Richard Reynolds has produced a delightful handbook for and about committed gardeners around the world who `fight filth with flowers' to transform `orphaned' public land into community space. It is a beautifully conceived book and it is no surprise it took two years to draw together the wonderfully humorous yet deadly serious stories of those around the world who have taken up the mantle of guerrilla gardening. The book derives tools for this trade from more easily recognisable guerrillas such as Che Guevara and Mao. Though not condoning any particular politics, Reynolds uses the examples of history to tease out what tools have been used and are open to those guerrilla gardeners fighting their own `little wars' against misused land around the world. The book is spiced up with stories of the many guerrilla gardeners he has encountered and are engaging, humorous, fascinating and inspiring. They are not big stories in themselves, but rather it is the collective efforts of the many that creates the dramatic effect, and ultimately political movement, that is now termed guerrilla gardening.
The book is more than just a documentation of what has already gone on, it is in itself a productive force that will no doubt alter the landscape by its publication. It is a book that will help to legitimate the democratisation of land at a much more local and individual scale than is true of most of the famous political `guerrillas' he draws insight from.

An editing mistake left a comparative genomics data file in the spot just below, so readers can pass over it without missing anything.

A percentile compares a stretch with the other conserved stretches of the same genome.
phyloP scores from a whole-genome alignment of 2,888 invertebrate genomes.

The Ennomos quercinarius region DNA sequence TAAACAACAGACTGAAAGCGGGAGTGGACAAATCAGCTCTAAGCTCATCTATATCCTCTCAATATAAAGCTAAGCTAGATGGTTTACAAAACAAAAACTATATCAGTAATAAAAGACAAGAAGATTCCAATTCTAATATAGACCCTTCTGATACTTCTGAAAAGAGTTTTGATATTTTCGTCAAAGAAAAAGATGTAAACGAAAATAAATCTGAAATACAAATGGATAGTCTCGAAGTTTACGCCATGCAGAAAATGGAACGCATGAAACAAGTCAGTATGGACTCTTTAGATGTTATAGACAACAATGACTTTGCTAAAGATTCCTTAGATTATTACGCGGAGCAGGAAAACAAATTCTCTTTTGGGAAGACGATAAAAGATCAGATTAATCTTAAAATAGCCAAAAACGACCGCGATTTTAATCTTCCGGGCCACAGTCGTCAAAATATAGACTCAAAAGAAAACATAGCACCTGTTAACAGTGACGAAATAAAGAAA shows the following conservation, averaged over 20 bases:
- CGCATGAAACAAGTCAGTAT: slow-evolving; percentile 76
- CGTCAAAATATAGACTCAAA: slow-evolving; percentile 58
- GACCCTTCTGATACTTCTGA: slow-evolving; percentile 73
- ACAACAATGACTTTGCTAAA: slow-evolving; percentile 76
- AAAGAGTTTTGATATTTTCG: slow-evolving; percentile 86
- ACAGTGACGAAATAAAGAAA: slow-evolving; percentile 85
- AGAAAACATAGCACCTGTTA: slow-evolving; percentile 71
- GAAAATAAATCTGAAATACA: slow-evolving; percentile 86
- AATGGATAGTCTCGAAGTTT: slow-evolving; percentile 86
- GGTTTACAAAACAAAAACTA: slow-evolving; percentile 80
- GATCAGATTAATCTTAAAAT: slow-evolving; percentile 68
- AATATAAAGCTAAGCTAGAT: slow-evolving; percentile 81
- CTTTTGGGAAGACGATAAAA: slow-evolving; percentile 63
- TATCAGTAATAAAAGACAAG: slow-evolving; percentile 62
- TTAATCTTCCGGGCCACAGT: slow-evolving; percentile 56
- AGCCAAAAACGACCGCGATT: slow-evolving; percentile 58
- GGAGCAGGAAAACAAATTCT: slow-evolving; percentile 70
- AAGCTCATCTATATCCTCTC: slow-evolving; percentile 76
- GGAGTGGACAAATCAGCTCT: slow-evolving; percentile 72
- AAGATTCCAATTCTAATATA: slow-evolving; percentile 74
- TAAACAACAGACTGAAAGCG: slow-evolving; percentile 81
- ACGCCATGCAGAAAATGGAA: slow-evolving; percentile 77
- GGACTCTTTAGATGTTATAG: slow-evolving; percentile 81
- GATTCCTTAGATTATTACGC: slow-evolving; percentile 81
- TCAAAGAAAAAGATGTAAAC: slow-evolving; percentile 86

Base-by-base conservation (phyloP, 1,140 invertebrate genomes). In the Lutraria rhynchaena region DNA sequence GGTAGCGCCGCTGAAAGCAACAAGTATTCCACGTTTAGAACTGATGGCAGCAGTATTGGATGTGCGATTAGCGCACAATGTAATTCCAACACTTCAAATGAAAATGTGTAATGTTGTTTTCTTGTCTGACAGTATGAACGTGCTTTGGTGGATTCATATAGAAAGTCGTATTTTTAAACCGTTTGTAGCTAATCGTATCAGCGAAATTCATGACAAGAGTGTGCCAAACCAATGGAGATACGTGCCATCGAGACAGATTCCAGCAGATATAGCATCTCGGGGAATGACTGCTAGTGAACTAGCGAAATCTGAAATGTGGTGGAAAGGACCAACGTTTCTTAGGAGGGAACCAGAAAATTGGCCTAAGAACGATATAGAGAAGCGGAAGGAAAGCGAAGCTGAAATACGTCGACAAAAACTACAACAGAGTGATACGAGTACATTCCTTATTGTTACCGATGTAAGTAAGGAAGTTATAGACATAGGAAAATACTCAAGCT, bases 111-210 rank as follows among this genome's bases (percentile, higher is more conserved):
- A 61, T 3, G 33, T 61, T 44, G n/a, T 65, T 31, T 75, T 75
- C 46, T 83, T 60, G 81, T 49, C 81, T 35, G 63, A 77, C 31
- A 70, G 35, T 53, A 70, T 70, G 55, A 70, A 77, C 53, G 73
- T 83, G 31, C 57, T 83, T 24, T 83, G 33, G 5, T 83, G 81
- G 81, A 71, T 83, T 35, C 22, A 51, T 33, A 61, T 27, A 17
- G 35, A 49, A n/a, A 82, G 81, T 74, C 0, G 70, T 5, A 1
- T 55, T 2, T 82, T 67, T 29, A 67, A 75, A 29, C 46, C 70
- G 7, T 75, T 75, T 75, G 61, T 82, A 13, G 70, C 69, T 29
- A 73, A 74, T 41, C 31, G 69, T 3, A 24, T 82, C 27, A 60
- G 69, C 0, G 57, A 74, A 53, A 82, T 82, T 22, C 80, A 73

This is much more than a book about guerrilla gardening and will be of interest to geographers, political scientists, and students of planning and landscape. It is a treatise on the use and misuse of space that challenges the reader to think about how spaces are conceived, used, abused and also how the legal ownership and use of that land is not as fixed as it may appear. Gardening in this book is more than planting; it is a tool for the democratisation of space.